We wrote a position paper on mandatory pro bono (a program that requires lawyers to donate their time for the benefit of the poor) that did get published. One day I came home from work and opened up my copy of the Los Angeles Daily Journal, a (very good) legal newspaper. On the editorial page, there was an op-ed favoring mandatory pro bono written by an associate of the Rev. Jesse Jackson. As I read it, I got angry, and I outlined a letter to the editor in my mind. After finishing the article, I looked elsewhere on the page. There was another article entitled, "Mandatory Pro Bono, a form of slavery." I started to read this article. This is a good article, I

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thought. Then: This seems familiar. Then: I helped write it. It was a very well edited version of our position paper. Later this position paper was almost published in a magazine of wider circulation. It failed because the magazine had a policy against publishing anything which had been published previously.

TAFOL has presented discussion panels at Objectivist conferences. Its directors and officers have given legal advice to the Ayn Rand Institute.

For several years, we ran an essay contest for law school students. Its purpose was to generate interest in Objectivism among law students. We discontinued it after a few years for several reasons. The contest generated no new Objectivists, and the quality of essays we received deteriorated over the years. The potential to generate interest in Objectivism was not worth the work involved in writing the questions, in getting them printed, in distributing them to law schools and in grading them. This experience illustrates the experimental nature of programs to advance Objectivism.

We have filed amicus curiae (friend of the court) briefs in several cases. Our first was filed in the Third Circuit Court of Appeals. It attacked a program in Pennsylvania that denied a diploma to any high school student who refused to provide 60 hours of unpaid community service. We followed this brief with a similar one in a Second Circuit case from Rye Neck, New York. Although both cases were lost, TAFOL got an opportunity to express to the court the proposition that enforcing altruism on public school students is immoral.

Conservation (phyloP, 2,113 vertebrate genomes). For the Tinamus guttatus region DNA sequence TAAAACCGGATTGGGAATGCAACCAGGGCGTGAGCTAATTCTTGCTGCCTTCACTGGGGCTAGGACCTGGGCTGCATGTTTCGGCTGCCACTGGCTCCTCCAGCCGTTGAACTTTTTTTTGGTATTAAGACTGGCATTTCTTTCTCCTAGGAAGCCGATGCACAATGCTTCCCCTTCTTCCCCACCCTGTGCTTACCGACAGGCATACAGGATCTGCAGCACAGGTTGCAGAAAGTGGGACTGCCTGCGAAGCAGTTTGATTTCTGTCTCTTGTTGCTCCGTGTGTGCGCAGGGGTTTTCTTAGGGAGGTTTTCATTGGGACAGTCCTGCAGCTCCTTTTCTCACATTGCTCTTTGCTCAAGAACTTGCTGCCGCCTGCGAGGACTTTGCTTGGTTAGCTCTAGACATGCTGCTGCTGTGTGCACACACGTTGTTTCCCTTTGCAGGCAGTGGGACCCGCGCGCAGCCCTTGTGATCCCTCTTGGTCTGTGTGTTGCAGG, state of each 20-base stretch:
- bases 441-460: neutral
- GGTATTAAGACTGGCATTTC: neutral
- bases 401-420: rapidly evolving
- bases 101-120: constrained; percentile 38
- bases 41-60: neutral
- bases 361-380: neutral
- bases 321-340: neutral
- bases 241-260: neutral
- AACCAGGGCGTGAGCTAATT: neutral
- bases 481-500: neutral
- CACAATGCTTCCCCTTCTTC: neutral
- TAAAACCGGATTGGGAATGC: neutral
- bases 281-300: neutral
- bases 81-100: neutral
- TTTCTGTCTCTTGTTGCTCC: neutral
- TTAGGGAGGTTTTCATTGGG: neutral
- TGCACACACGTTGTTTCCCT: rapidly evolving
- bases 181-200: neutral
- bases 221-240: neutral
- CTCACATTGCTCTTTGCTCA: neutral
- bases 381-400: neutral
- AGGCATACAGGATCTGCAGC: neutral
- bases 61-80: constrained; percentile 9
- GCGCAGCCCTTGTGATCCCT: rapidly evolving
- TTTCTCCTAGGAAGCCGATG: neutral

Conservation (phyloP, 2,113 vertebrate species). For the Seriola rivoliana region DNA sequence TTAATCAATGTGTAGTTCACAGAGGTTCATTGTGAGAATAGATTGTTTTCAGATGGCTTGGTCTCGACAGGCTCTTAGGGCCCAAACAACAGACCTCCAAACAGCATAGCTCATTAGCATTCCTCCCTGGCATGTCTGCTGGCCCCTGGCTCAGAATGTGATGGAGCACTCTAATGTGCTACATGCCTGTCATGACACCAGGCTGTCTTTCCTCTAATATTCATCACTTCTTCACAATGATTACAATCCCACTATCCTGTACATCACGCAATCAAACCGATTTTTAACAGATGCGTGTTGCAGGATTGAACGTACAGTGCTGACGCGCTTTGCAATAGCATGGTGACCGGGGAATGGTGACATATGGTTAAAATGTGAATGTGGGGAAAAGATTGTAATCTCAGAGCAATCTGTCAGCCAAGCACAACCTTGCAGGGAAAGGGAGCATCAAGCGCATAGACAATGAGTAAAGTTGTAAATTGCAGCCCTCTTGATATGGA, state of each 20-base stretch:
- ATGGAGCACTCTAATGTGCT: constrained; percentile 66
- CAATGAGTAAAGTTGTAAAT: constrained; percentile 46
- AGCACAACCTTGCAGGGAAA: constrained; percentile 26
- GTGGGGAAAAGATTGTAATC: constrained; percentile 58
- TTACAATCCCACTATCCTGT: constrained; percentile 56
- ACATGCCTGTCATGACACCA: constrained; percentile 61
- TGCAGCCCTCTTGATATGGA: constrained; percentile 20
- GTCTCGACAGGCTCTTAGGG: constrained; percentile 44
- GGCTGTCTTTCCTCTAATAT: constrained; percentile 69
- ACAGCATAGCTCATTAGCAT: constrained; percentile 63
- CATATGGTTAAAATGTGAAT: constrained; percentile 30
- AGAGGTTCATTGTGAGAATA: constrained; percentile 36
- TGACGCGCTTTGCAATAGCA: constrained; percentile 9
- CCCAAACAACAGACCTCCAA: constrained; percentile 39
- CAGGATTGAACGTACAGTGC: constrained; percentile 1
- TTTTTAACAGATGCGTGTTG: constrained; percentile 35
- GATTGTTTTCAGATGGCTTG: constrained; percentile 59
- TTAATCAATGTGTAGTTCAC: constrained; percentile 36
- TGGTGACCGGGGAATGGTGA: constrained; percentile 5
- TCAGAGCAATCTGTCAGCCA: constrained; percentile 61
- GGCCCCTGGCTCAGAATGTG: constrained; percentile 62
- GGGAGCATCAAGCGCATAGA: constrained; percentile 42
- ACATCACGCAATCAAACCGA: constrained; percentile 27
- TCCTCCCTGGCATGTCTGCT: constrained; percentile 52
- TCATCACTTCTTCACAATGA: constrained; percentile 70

We supported an attack on an IOLTA (Interest On Lawyers Trust Accounts) program with money and amicus curiae briefs. Some details are in the following article.

In recent years, some states passed laws that required this money to be held in interest-bearing accounts; the interest went, not to the lawyer, not to the client, but to the state for use in supporting lawsuits by indigents.

The Washington Legal Foundation, a conservative legal group, and Michael Mazzone who, at the time, was TAFOL's president brought a case attacking this law. TAFOL supported Michael with money in the trial court and in the Fifth Circuit Court of Appeals. The case eventually went to the United States Supreme Court where TAFOL filed an amicus brief. The Supreme Court ruled in Michael's favor on one of several issues and sent the case back to the trial court for further proceedings. Michael lost in the trial court and again appealed. On October 15, the Court of Appeals again ruled in Michael's favor. For details, see the next article.

We supported the Miami relatives of Elian Gonzalez in their attempts to keep him in the United States with briefs in the trial court and the Court of Appeals. One of Elian's lawyers told me that she (the lawyer) was so impressed by our trial court brief that she intended to use certain of its reasoning in the argument. The judges were not so perceptive.

We filed an amicus brief in the Circuit Court in the Microsoft case.